If he sounded like a preacher, it was because he was one. The cadence, the use of Scripture, and the old hymns that were part and parcel of the sermons of Martin Luther King. He preached the Gospel, bringing good news to the poor and called for the oppressed to go free.
The first time I heard King’s name was at the dinner table of my mother’s Southern family on a hot Alabama afternoon in 1956. The bus boycott was a constant topic of conversation. My Aunt Ruby kept saying she just couldn’t fathom why “the colored” weren’t happy. It was a scene out of Kafka.
King’s message encompassed more than what most people consider civil rights. Like the One he followed, King called for radical equality and inclusion of all people in a new American society, one that recognizes, to paraphrase Paul the Apostle, all are equal regardless of race, nationality, gender, immigration status, disability, sexual orientation or gender identity.
Prayer for the Day
We look for you, O Lord, and we search for your word,
But you are found where we least expect it;
You come to us through the faces of the poor and marginalized
And in all those quiet moments when we carefully listen.
Enlighten us and bring us closer to your holiness,
And write a new covenant in our hearts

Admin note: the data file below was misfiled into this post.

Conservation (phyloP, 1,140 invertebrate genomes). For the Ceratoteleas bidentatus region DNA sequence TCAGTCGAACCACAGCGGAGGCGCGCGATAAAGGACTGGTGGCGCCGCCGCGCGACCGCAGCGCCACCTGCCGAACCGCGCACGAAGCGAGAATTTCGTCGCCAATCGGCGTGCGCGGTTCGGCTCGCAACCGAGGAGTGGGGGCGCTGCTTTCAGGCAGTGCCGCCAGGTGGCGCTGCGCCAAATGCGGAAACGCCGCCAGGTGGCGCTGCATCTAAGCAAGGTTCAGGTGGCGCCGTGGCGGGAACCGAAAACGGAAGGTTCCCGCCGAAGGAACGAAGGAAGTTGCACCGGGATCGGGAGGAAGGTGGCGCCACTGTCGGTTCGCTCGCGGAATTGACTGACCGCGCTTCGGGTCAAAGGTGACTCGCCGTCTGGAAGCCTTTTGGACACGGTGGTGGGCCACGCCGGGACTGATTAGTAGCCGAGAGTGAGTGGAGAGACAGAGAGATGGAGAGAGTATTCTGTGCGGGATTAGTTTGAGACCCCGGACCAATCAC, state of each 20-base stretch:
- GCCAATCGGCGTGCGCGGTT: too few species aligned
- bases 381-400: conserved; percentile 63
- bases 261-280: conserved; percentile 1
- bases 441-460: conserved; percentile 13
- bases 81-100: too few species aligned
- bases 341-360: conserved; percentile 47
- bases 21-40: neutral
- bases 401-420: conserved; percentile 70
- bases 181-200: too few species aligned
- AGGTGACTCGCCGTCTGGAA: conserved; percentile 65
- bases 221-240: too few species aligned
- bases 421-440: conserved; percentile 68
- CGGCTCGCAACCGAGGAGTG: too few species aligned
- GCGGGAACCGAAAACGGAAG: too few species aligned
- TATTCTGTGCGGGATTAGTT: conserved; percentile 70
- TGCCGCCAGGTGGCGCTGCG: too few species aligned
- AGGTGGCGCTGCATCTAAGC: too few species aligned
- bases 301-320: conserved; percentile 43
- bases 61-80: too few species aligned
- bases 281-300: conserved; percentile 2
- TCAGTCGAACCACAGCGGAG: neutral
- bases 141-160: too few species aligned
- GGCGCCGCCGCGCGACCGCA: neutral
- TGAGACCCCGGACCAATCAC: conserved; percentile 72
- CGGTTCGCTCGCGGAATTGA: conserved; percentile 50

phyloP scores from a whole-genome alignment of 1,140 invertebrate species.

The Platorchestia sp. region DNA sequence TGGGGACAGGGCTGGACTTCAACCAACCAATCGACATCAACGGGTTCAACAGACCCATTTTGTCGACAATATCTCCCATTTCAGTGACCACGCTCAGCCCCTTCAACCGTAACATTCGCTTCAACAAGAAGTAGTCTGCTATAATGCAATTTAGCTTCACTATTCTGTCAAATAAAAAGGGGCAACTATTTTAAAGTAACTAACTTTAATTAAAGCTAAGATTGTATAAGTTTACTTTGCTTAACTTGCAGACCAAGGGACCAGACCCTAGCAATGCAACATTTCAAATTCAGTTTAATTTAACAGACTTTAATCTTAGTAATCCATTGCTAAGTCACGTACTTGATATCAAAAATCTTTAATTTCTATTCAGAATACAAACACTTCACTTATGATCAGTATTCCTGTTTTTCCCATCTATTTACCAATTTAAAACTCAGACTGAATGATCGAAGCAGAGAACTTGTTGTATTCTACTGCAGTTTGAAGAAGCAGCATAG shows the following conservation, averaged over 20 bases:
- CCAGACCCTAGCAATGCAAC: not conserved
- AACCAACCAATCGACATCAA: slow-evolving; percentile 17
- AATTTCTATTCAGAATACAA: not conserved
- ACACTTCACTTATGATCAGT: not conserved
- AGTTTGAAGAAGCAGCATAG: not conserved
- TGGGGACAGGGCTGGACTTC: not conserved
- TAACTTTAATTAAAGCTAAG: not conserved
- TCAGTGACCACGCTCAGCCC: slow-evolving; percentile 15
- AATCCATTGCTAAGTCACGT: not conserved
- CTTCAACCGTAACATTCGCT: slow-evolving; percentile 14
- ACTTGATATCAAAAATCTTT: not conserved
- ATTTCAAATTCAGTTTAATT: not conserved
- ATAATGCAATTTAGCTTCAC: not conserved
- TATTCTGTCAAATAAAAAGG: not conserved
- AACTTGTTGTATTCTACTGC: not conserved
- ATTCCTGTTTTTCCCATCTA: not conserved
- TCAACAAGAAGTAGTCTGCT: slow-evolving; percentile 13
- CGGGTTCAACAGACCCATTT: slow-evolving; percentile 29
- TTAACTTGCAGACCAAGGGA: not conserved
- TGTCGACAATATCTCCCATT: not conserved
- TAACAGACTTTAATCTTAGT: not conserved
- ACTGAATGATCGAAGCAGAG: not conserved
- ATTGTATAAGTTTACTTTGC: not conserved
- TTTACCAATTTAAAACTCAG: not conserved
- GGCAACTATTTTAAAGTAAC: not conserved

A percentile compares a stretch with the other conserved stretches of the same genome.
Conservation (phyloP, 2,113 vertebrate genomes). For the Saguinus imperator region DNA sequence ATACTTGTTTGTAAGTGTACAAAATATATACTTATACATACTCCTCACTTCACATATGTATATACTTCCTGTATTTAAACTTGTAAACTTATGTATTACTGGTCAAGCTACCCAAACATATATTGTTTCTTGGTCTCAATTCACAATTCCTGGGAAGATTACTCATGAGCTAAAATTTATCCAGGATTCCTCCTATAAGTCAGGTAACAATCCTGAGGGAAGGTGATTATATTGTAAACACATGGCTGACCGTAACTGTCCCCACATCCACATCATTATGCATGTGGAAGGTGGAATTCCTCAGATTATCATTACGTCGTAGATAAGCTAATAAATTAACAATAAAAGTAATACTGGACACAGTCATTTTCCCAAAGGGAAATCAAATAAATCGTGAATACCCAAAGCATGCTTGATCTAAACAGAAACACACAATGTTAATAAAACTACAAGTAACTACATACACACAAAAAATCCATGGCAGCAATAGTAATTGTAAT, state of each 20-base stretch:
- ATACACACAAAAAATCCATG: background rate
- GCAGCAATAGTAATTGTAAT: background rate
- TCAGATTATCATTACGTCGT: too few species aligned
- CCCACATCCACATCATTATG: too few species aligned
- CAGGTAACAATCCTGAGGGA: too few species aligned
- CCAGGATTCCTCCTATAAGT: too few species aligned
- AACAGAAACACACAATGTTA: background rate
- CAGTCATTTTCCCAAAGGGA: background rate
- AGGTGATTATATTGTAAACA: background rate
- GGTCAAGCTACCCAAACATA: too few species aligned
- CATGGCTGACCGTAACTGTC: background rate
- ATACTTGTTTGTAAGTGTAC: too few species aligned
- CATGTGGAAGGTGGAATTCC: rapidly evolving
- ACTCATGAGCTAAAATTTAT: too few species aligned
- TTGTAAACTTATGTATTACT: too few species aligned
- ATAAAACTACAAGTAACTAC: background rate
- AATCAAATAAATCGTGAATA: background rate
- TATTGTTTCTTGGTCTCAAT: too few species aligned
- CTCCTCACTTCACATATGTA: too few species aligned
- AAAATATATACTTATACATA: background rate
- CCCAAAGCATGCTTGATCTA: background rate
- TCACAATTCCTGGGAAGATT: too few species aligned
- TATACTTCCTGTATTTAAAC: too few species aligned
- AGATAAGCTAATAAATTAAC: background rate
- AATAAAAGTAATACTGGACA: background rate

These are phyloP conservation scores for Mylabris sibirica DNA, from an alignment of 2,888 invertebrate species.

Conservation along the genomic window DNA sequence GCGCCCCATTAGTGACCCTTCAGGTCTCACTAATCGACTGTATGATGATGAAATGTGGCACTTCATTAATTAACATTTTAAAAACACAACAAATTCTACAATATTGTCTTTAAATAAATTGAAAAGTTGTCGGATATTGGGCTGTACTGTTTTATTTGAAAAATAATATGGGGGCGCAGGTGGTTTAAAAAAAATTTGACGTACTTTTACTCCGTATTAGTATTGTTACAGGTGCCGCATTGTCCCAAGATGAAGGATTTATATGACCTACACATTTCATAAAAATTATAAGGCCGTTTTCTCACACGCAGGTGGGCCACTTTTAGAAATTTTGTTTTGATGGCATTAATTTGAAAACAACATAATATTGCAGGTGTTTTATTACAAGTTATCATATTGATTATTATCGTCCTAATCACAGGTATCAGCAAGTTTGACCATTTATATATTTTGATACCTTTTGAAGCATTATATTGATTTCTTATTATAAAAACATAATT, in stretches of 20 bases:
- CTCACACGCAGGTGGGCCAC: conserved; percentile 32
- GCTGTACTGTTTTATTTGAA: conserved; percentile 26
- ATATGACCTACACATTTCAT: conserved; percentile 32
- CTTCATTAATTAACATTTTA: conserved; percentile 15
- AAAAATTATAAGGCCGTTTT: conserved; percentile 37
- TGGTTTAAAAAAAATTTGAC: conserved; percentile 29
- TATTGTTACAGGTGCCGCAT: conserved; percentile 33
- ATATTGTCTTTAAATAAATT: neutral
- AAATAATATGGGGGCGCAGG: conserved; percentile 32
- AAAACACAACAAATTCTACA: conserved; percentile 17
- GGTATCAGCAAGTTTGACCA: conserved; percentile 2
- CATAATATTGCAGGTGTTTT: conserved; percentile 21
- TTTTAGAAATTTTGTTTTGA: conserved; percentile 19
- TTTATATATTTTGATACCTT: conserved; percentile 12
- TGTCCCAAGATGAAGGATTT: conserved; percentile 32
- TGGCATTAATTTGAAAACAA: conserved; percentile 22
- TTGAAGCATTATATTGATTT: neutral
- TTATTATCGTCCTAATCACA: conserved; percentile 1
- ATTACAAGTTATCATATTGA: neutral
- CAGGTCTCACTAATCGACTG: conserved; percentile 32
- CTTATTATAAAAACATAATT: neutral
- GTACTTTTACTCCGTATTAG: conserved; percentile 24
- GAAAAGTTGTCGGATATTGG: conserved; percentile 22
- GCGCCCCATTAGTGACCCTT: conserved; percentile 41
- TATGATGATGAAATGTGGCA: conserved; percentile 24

In the name of the One who is your new covenant
Even Christ Jesus our Lord, Amen
Thoughts for the Day
An individual has not started living until he can rise above the narrow confines of is individualistic concerns to the broader concerns of all humanity.
History will have to record that the greatest tragedy of this period of social transition was not the strident clamor of the bad people, but the appalling silence of the good people.
- Martin Luther King (1929-1968)
I hate, I despise your festivals, and I take no delight in your solemn assembles.
Even though you offer me your burnt offerings and grain offerings,
I will not accept them; nor the offerings of well-being of your fatted animals
Take away from me the noise of your songs; I will not listen to the music of your harps
But let justice roll down like waters, and righteousness like an ever flowing stream.
Amos 5: 21-24